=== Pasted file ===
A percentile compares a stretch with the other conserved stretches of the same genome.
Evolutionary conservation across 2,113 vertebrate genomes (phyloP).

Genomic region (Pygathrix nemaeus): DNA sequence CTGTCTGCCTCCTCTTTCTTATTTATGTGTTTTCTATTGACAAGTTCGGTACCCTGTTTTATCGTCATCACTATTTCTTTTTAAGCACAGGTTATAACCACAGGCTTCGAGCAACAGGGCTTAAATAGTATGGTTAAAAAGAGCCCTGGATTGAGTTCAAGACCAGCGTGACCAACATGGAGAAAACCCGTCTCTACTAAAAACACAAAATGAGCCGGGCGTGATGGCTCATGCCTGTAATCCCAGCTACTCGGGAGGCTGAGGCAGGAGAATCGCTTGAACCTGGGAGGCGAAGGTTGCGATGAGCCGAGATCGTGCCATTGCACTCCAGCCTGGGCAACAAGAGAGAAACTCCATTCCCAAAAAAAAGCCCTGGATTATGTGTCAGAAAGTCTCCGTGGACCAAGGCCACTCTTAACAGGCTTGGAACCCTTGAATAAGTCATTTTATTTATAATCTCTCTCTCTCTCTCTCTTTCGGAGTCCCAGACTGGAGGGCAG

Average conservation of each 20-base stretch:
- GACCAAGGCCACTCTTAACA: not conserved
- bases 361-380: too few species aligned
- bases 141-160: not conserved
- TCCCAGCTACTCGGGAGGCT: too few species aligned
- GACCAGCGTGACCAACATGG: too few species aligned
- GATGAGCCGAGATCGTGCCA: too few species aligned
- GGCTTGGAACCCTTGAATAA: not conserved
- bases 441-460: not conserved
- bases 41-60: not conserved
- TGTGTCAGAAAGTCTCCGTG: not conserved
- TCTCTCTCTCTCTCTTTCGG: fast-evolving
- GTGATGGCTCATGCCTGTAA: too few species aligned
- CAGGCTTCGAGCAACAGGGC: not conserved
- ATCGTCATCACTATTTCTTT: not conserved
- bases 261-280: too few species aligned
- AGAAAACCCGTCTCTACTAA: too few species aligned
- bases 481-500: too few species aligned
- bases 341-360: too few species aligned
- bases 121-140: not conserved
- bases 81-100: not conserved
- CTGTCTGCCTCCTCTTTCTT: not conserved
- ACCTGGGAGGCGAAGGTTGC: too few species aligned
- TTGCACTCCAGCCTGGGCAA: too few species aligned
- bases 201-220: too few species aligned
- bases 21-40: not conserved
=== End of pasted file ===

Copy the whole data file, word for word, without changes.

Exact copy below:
A percentile compares a stretch with the other conserved stretches of the same genome.
Evolutionary conservation across 2,113 vertebrate genomes (phyloP).

Genomic region (Pygathrix nemaeus): DNA sequence CTGTCTGCCTCCTCTTTCTTATTTATGTGTTTTCTATTGACAAGTTCGGTACCCTGTTTTATCGTCATCACTATTTCTTTTTAAGCACAGGTTATAACCACAGGCTTCGAGCAACAGGGCTTAAATAGTATGGTTAAAAAGAGCCCTGGATTGAGTTCAAGACCAGCGTGACCAACATGGAGAAAACCCGTCTCTACTAAAAACACAAAATGAGCCGGGCGTGATGGCTCATGCCTGTAATCCCAGCTACTCGGGAGGCTGAGGCAGGAGAATCGCTTGAACCTGGGAGGCGAAGGTTGCGATGAGCCGAGATCGTGCCATTGCACTCCAGCCTGGGCAACAAGAGAGAAACTCCATTCCCAAAAAAAAGCCCTGGATTATGTGTCAGAAAGTCTCCGTGGACCAAGGCCACTCTTAACAGGCTTGGAACCCTTGAATAAGTCATTTTATTTATAATCTCTCTCTCTCTCTCTCTTTCGGAGTCCCAGACTGGAGGGCAG

Average conservation of each 20-base stretch:
- GACCAAGGCCACTCTTAACA: not conserved
- bases 361-380: too few species aligned
- bases 141-160: not conserved
- TCCCAGCTACTCGGGAGGCT: too few species aligned
- GACCAGCGTGACCAACATGG: too few species aligned
- GATGAGCCGAGATCGTGCCA: too few species aligned
- GGCTTGGAACCCTTGAATAA: not conserved
- bases 441-460: not conserved
- bases 41-60: not conserved
- TGTGTCAGAAAGTCTCCGTG: not conserved
- TCTCTCTCTCTCTCTTTCGG: fast-evolving
- GTGATGGCTCATGCCTGTAA: too few species aligned
- CAGGCTTCGAGCAACAGGGC: not conserved
- ATCGTCATCACTATTTCTTT: not conserved
- bases 261-280: too few species aligned
- AGAAAACCCGTCTCTACTAA: too few species aligned
- bases 481-500: too few species aligned
- bases 341-360: too few species aligned
- bases 121-140: not conserved
- bases 81-100: not conserved
- CTGTCTGCCTCCTCTTTCTT: not conserved
- ACCTGGGAGGCGAAGGTTGC: too few species aligned
- TTGCACTCCAGCCTGGGCAA: too few species aligned
- bases 201-220: too few species aligned
- bases 21-40: not conserved